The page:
My mood has been as grey and hazy as the dreadful sky recently.

I found out that two of my friends lost their babies: one saw a straight line at the screen of the ultrasound machine instead of a heartbeat while the other’s little one died after a battle against a congenital condition.

My heart broke. I ended up crying at my desk.

I wish there is a world where babies don’t die and everyone who wants a baby can have a happy, healthy bubs in their arms. I wish that I didn’t know anyone who has ever lost a baby.

But, as P shared with me, all the babies who have left us are now twinkling stars, watching over us in the calm of the night.


I was chatting with my girlfriend over Whatsapp during a particularly dull meeting and somehow, the topic veered to the anger over being infertile.

We’ve long gone past the stage of being angry and wondering why that chain-smoking, coffee-drinking lady with bad tattoos can get pregnant simply by breathing and we can’t. Well, I couldn’t. Until I could.

She, on the other hand, has experienced two losses after two successful IVFs. Her story is another story for another day but suffice to say, she and her husband have gone through enough infertility anguish for 10 couples. Or more. They are moving on to another round of expensive treatments and damn if it isn’t successful.

Anger aside, we both agreed that this infertility scar will forever be engraved deep in our minds. We’ll never react to news of our friends being pregnant with the purest and sincerest joy because a little niggling voice at the back of our hearts will feel sore. And that even if we have kids, we will always be reminded of what we had gone through and just how far we have come.

It’s true.

Not a day goes by without me taking a long, sweet look at my little man and saying a little prayer of thanks. To whoever made this happen, to my baby boy for being here with us, to the beautiful ending to what could have been a long-drawn and deeply painful journey. Even on days when he wakes up for the nth time in the night and I am trying desperately to keep those heavy eyelids up at work, I feel no sense of resentment. Simply because he is here. With me.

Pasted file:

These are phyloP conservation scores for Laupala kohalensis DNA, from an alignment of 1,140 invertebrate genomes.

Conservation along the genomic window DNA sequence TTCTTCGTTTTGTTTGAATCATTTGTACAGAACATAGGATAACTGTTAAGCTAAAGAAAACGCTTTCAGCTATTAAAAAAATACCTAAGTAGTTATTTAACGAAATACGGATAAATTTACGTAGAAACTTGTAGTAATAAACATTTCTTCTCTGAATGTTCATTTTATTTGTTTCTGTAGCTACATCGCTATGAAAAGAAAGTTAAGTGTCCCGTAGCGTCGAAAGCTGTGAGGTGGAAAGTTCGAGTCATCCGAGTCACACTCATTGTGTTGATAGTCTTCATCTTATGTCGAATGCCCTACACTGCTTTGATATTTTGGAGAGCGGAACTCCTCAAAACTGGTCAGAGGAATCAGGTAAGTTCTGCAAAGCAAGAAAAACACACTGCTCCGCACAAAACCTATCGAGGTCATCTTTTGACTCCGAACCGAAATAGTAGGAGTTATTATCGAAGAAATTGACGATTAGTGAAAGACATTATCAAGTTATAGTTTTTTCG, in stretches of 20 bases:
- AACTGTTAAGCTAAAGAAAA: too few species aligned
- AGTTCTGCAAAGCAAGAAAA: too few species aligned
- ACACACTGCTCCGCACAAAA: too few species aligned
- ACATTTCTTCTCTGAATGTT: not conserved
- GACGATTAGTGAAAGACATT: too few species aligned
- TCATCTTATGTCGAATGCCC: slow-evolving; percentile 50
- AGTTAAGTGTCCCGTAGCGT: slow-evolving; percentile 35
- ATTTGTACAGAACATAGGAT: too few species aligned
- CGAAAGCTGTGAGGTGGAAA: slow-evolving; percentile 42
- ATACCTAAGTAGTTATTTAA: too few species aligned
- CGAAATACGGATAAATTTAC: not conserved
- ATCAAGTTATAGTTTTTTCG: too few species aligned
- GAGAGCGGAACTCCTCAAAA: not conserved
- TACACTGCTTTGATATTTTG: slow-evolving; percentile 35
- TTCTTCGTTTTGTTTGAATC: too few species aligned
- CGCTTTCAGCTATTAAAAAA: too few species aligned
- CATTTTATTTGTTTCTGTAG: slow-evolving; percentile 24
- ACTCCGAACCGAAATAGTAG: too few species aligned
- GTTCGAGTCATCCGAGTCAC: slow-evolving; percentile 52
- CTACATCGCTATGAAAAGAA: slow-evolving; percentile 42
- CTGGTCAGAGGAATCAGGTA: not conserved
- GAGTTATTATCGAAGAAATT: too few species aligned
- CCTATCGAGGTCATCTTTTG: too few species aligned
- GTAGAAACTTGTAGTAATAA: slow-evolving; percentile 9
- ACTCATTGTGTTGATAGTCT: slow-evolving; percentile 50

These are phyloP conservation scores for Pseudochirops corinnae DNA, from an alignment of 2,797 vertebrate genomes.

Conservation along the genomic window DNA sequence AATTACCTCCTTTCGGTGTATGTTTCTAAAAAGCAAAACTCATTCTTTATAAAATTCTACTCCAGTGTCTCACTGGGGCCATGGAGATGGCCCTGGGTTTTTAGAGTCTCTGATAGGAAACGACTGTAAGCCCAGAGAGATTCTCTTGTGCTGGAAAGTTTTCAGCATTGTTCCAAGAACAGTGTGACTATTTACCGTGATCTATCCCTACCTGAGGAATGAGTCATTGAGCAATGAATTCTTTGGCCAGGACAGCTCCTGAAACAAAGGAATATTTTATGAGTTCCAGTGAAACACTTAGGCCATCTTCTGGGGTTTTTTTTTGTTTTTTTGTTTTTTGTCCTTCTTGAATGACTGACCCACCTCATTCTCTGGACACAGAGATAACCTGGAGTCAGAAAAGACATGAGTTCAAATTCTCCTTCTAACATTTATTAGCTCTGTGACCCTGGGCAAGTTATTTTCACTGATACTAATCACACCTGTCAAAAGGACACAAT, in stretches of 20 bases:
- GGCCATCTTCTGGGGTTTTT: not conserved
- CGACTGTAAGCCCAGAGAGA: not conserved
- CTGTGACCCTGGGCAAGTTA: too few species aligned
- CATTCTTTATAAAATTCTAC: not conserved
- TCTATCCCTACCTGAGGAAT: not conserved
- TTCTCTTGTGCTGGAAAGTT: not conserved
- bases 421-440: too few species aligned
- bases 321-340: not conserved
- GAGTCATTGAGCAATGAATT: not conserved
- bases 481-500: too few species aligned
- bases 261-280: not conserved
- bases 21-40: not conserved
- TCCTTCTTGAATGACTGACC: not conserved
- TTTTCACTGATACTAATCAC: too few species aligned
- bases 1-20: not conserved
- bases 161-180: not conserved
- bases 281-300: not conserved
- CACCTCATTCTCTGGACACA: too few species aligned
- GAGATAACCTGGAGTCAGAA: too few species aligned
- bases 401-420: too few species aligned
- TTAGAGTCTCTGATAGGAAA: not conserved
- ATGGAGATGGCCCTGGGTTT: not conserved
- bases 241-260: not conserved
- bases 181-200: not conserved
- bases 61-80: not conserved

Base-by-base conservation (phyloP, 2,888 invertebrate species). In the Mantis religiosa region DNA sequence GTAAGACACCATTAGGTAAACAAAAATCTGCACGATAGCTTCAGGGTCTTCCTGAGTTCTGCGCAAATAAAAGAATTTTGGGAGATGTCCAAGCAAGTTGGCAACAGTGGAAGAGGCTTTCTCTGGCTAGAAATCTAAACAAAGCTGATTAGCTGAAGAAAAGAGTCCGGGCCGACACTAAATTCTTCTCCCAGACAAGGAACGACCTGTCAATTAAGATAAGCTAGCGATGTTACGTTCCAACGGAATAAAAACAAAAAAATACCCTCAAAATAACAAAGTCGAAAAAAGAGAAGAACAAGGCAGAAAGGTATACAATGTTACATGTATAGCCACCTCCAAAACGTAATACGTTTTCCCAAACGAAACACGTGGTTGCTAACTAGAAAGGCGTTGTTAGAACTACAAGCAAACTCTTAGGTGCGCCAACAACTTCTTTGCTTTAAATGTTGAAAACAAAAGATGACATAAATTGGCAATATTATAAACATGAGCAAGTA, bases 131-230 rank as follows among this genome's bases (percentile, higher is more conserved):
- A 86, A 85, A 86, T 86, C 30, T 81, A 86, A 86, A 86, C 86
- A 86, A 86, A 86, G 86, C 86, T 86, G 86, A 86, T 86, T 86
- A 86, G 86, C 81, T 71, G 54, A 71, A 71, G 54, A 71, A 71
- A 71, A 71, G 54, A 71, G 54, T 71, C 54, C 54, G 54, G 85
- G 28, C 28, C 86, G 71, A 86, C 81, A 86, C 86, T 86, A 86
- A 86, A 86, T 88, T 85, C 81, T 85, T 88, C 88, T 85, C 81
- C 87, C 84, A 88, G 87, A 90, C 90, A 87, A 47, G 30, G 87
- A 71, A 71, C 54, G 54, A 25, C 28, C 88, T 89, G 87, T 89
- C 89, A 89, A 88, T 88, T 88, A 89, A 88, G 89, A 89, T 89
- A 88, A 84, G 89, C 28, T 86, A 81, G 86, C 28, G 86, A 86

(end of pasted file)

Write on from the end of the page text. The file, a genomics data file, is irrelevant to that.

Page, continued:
And that’s all it matters.

The girlfriend says that she doesn’t dare to hope anymore and that she feels like her glass is not half empty but COMPLETELY empty. But I know that’s not true. Because if her glass is really devoid of hope, she wouldn’t be putting herself through IVF all over again. There is a glimmer of hope in there.

All it takes is a sperm and an egg and a spark.

Let’s hope that this works.

4 thoughts on “Sad/Mad”

  1. Hey Yann, thanks for sharing. It’s helped me to understand a little of how it feels like to have problems conceiving…it’s not something that people talk about so yah…it’s a reminder for me to be more sensitive and not take things for granted. Hoping for the best for your gf too!


  2. I’m sorry for your friends’ losses. I don’t know what it’s like to lose a child, but I do know what it’s like to be told you are expecting a normal, healthy baby, only to be presented with a child bearing several congenital problems. It’s very very hard to go through things like these, but somehow there’s always light at the end of the long tunnel.

    Hope your mood clears up soon.


  3. Thank you for your kind words.
    The girlfriend’s next round of IVF is in October and we are all rooting for her and her husband.
    I’ll let her know that there are people cheering her on too!


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